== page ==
Features 3 minutes 20 February 2024

Same Same But Different: The Different Types of Chicken Rice Around Asia

Unlike the age-old puzzle — which came first, the chicken or the egg, there is no such quarrel over the chicken and the rice when it comes to which was first discovered by humans for consumption. Let's explore the various renditions of chicken rice across Asia!

Rice is perhaps the widest cultivated and consumed crop in the world — feeding billions, both humans and chickens, every day on every continent on planet Earth. Its grains have been uncovered in archaeological sites dating back ten millennia.

2,000 years later, Southeast Asians became the first peoples to domesticate the chicken. It was a convenient creature to have around: large enough to feed a family, yet small enough to be kept in one’s living quarters; tame enough not to fight back, and conveniently flightless, so one could be caught, killed, de-feathered, and cooked at short notice.

But it’s anybody’s guess, really, on who was the first to serve chicken with rice together in a meal: the ancient protein source vis-à-vis the ancient carb.

The passage of history does determine the future in this case — so, it’s no fluke that modern-day Southeast Asians also happened to be some of the most enthusiastic connoisseurs of chicken rice!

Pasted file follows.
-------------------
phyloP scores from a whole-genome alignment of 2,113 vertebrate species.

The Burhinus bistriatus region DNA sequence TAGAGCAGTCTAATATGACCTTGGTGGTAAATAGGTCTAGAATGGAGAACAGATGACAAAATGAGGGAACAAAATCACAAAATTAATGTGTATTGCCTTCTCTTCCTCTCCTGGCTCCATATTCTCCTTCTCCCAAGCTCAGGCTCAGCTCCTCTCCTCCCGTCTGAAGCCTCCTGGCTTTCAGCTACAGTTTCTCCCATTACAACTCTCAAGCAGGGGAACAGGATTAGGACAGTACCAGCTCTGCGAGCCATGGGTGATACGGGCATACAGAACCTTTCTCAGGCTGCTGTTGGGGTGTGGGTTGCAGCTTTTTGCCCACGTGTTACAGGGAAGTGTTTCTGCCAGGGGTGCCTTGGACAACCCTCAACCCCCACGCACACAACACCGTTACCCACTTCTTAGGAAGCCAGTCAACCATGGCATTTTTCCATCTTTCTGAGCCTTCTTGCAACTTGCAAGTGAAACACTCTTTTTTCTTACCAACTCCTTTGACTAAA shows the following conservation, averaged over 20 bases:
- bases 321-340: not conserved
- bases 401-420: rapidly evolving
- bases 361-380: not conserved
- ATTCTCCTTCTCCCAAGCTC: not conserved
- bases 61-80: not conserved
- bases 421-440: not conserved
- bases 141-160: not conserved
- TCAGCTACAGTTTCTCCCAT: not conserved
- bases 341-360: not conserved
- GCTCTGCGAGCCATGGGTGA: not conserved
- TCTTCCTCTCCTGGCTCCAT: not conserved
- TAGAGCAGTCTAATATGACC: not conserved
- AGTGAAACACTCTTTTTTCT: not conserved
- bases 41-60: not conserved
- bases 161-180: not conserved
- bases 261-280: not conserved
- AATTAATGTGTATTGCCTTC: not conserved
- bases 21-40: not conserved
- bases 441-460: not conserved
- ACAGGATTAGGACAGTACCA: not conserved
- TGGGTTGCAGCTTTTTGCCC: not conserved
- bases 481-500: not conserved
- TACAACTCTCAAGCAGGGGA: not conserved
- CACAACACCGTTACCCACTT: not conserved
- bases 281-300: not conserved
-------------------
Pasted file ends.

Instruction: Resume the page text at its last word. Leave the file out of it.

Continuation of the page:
Here are some mouthwatering varieties of chicken rice that one can find in the region:

Singapore: Hainanese Chicken Rice

Singapore’s Hainanese Chicken Rice is one of the most popular lunch options enjoyed by both locals, as well as foreign visitors to the island-state. The dish got its name by being a derivative of the famous Wenchang chicken rice from Hainan, China.

Composed of perfectly poached chicken, served with an aromatic, delicately-flavoured rice, the dish provides a tasty, substantial meal to the locals, besides being accessible to first-time foreign visitors who may be intimidated by the aggressive chilli-heat in many other local food options.

Hainanese sojourners first came to British-ruled Singapore in the mid-19th century to seek greener pastures. By the time they arrived, other Chinese dialect groups had already dominated most of the trades throughout British Malaya and Singapore.

The Hainanese embraced one of last available vocations with uncommon enthusiasm: household management, and became the cooks and retainers for the British colonial establishment. Over time, the industrious, highly-dependable Hainanese made themselves indispensable to their colonial masters in all matters pertaining to this area — from the kitchens of British army bases and naval ships, to the governor’s mansion. Due to their prowess, Malay royalty and aristocracy, as well as the wealthy Straits-Chinese elites, followed suit to employ them as well.

The Hainanese became renowned for the quality and finesse of their cooking — dominating every restaurant and coffee shop throughout the region, with Hainanese Chicken Rice becoming one of their most popular food offerings.

Singapore’s Hainanese poached chicken is usually served bone-in. The chicken will be cooked till it has reached the exact moment of doneness, whence it’s removed from the simmering broth and dunked in cold water to stop the cooking process. The experience of the chef in determining the exact timing for a chicken to be perfectly cooked is the make-or-break. The meat needs to be moist and flavoursome, with no sign of any blood on the bones.

Most establishments will drizzle a light sauce, usually consisting of chicken drippings, sesame oil, light soy sauce and shallot oil, over a platter of chopped chicken right before serving.